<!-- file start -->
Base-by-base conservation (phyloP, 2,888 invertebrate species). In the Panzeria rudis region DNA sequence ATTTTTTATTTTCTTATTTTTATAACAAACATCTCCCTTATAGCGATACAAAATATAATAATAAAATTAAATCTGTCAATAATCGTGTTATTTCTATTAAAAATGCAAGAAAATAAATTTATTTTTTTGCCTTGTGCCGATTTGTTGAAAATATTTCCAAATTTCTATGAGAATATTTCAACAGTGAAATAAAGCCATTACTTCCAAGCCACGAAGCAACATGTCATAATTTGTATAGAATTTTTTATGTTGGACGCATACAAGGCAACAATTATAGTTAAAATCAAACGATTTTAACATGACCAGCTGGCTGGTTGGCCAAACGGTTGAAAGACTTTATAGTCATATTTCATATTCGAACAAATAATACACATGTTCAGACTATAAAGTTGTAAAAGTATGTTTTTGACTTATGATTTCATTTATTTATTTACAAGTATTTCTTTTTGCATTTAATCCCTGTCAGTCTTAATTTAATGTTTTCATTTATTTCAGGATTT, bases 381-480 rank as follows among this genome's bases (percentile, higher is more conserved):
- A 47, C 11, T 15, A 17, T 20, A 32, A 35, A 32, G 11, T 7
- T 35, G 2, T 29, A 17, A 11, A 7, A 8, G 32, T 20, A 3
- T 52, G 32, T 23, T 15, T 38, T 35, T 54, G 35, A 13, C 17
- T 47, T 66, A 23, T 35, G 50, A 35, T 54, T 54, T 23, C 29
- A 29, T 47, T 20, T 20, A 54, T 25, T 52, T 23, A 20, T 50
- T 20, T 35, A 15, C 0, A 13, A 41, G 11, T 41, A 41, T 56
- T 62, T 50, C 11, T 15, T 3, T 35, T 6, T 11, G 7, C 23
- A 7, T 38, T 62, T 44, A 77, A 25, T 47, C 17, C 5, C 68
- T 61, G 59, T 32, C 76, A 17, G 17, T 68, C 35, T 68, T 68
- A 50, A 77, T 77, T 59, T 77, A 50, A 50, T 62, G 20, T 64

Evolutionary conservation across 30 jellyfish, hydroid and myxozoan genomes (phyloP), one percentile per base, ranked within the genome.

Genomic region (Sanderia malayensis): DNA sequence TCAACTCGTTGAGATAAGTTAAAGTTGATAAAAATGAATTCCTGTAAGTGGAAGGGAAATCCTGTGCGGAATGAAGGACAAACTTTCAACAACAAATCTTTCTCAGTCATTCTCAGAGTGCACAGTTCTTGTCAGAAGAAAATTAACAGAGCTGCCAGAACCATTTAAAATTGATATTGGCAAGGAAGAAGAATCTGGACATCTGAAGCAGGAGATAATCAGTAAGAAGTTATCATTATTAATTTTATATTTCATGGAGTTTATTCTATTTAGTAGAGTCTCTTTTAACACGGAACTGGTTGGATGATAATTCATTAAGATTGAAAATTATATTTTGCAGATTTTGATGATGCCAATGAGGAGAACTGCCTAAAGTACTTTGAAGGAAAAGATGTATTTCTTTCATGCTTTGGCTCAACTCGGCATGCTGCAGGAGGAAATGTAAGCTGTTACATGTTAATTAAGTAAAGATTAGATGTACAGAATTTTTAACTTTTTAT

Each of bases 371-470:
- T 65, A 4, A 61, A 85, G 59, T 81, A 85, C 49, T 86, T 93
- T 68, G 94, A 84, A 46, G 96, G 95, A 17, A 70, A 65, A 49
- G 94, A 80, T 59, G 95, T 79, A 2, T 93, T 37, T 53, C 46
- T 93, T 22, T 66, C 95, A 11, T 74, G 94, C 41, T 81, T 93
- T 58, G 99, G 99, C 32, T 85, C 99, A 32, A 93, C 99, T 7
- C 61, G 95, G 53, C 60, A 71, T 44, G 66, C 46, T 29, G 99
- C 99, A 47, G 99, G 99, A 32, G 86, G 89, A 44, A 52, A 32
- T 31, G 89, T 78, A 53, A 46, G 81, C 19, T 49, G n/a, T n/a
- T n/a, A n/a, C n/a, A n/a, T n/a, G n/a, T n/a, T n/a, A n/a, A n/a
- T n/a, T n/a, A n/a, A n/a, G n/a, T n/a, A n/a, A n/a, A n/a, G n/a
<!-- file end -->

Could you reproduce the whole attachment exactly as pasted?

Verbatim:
Base-by-base conservation (phyloP, 2,888 invertebrate species). In the Panzeria rudis region DNA sequence ATTTTTTATTTTCTTATTTTTATAACAAACATCTCCCTTATAGCGATACAAAATATAATAATAAAATTAAATCTGTCAATAATCGTGTTATTTCTATTAAAAATGCAAGAAAATAAATTTATTTTTTTGCCTTGTGCCGATTTGTTGAAAATATTTCCAAATTTCTATGAGAATATTTCAACAGTGAAATAAAGCCATTACTTCCAAGCCACGAAGCAACATGTCATAATTTGTATAGAATTTTTTATGTTGGACGCATACAAGGCAACAATTATAGTTAAAATCAAACGATTTTAACATGACCAGCTGGCTGGTTGGCCAAACGGTTGAAAGACTTTATAGTCATATTTCATATTCGAACAAATAATACACATGTTCAGACTATAAAGTTGTAAAAGTATGTTTTTGACTTATGATTTCATTTATTTATTTACAAGTATTTCTTTTTGCATTTAATCCCTGTCAGTCTTAATTTAATGTTTTCATTTATTTCAGGATTT, bases 381-480 rank as follows among this genome's bases (percentile, higher is more conserved):
- A 47, C 11, T 15, A 17, T 20, A 32, A 35, A 32, G 11, T 7
- T 35, G 2, T 29, A 17, A 11, A 7, A 8, G 32, T 20, A 3
- T 52, G 32, T 23, T 15, T 38, T 35, T 54, G 35, A 13, C 17
- T 47, T 66, A 23, T 35, G 50, A 35, T 54, T 54, T 23, C 29
- A 29, T 47, T 20, T 20, A 54, T 25, T 52, T 23, A 20, T 50
- T 20, T 35, A 15, C 0, A 13, A 41, G 11, T 41, A 41, T 56
- T 62, T 50, C 11, T 15, T 3, T 35, T 6, T 11, G 7, C 23
- A 7, T 38, T 62, T 44, A 77, A 25, T 47, C 17, C 5, C 68
- T 61, G 59, T 32, C 76, A 17, G 17, T 68, C 35, T 68, T 68
- A 50, A 77, T 77, T 59, T 77, A 50, A 50, T 62, G 20, T 64

Evolutionary conservation across 30 jellyfish, hydroid and myxozoan genomes (phyloP), one percentile per base, ranked within the genome.

Genomic region (Sanderia malayensis): DNA sequence TCAACTCGTTGAGATAAGTTAAAGTTGATAAAAATGAATTCCTGTAAGTGGAAGGGAAATCCTGTGCGGAATGAAGGACAAACTTTCAACAACAAATCTTTCTCAGTCATTCTCAGAGTGCACAGTTCTTGTCAGAAGAAAATTAACAGAGCTGCCAGAACCATTTAAAATTGATATTGGCAAGGAAGAAGAATCTGGACATCTGAAGCAGGAGATAATCAGTAAGAAGTTATCATTATTAATTTTATATTTCATGGAGTTTATTCTATTTAGTAGAGTCTCTTTTAACACGGAACTGGTTGGATGATAATTCATTAAGATTGAAAATTATATTTTGCAGATTTTGATGATGCCAATGAGGAGAACTGCCTAAAGTACTTTGAAGGAAAAGATGTATTTCTTTCATGCTTTGGCTCAACTCGGCATGCTGCAGGAGGAAATGTAAGCTGTTACATGTTAATTAAGTAAAGATTAGATGTACAGAATTTTTAACTTTTTAT

Each of bases 371-470:
- T 65, A 4, A 61, A 85, G 59, T 81, A 85, C 49, T 86, T 93
- T 68, G 94, A 84, A 46, G 96, G 95, A 17, A 70, A 65, A 49
- G 94, A 80, T 59, G 95, T 79, A 2, T 93, T 37, T 53, C 46
- T 93, T 22, T 66, C 95, A 11, T 74, G 94, C 41, T 81, T 93
- T 58, G 99, G 99, C 32, T 85, C 99, A 32, A 93, C 99, T 7
- C 61, G 95, G 53, C 60, A 71, T 44, G 66, C 46, T 29, G 99
- C 99, A 47, G 99, G 99, A 32, G 86, G 89, A 44, A 52, A 32
- T 31, G 89, T 78, A 53, A 46, G 81, C 19, T 49, G n/a, T n/a
- T n/a, A n/a, C n/a, A n/a, T n/a, G n/a, T n/a, T n/a, A n/a, A n/a
- T n/a, T n/a, A n/a, A n/a, G n/a, T n/a, A n/a, A n/a, A n/a, G n/a